UW's Decker wins Kazmaier Award
Junior becomes third Badger in last four years to receive honor
DULUTH, Minn. -- Wisconsin forward Brianna Decker was named the 2012 Patty Kazmaier Memorial Award recipient on Saturday, crowning her as the top NCAA Division I women’s college hockey player.
The junior from Dousman, Wis. leads the nation with 37 goals scored in the 2011-12 season, and, heading into Sunday’s national championship game against WCHA rival Minnesota, Decker is averaging 2.10 points per game with 82 points altogether in 39 games.
She becomes the third Badger to take home the award in the last four years. UW’s Meghan Duggan won the Kazmaier Award in 2011, and former Badger Jessie Vetter was given the honor in 2009.
In all, four UW players have now won the award, dating back to Sara Bauer’s Kazmaier triumph in 2006.
The WCHA’s offensive player of the year in 2011-12, Decker beat out North Dakota forward Jocelyne Lamoureux and Northeastern goaltender Florence Schelling to take home the hardware.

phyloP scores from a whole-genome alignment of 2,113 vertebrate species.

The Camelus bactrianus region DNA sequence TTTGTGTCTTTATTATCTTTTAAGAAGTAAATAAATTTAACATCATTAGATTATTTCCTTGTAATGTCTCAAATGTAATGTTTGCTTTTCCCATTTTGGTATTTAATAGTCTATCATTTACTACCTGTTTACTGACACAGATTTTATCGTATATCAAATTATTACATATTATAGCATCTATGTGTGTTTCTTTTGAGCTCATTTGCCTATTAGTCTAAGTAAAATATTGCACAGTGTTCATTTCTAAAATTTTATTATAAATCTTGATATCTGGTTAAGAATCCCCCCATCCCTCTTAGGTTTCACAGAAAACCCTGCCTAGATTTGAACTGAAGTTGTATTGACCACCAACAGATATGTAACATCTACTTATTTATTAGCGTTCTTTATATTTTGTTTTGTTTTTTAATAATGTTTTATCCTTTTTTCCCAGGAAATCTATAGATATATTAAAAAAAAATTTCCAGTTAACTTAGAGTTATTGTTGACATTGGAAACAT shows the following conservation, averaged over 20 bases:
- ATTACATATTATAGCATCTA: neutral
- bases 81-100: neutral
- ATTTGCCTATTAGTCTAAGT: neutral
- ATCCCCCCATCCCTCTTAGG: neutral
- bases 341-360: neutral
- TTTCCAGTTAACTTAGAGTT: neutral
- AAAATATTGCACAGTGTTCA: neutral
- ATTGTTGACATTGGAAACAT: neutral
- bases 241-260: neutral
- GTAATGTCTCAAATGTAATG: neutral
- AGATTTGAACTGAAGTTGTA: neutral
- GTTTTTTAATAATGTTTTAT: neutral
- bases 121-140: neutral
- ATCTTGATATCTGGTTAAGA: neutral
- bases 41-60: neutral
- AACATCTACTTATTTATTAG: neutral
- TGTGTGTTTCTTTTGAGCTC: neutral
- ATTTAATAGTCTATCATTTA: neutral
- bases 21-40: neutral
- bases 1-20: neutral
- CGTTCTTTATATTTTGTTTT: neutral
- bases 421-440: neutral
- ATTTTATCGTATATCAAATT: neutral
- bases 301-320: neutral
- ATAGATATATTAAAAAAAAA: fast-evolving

Following the award ceremony, Decker gave much of the credit for her winning the Kazmaier Award to her teammates, calling the honor an accolade as much for her team as it is for her as an individual.
“I think that it’s pretty exciting, and it’s quite an honor, but like I said up on the podium, I can’t do any of this without my team,” Decker said. “I give so much credit to them and my coaches because they’ve made me the player I am right now.
“I honestly don’t think this is an individual award at all. Obviously it’s given to one person, but it comes from the team, and the team makes each player who she really is. I think that’s exactly what my team did this year for me.”
Badger head coach Mark Johnson agreed with Decker’s assessment. With the number of UW Kazmaier Award winners bumping up to four this season, he felt that that was a feather in the cap for Wisconsin and what the Badger’s women’s ice hockey program has developed into over the years.
“It’s a big compliment to the players that have passed the torch onto the next group that has come in,” Johnson said. “Kids have learned and kids have been mentored, and you give them the credit because they’re the ones that have worked, and they’re the ones who have committed themselves.
They’ve taken the time and done all the little things to improve themselves as players, and collectively we’re the ones that benefit. Our athletic department and our hockey program tries to develop players, but they’re the ones that ultimately have to make those choices.
“If you look at [UW’s] four winners, there are a lot of similarities in how they got onto that podium.”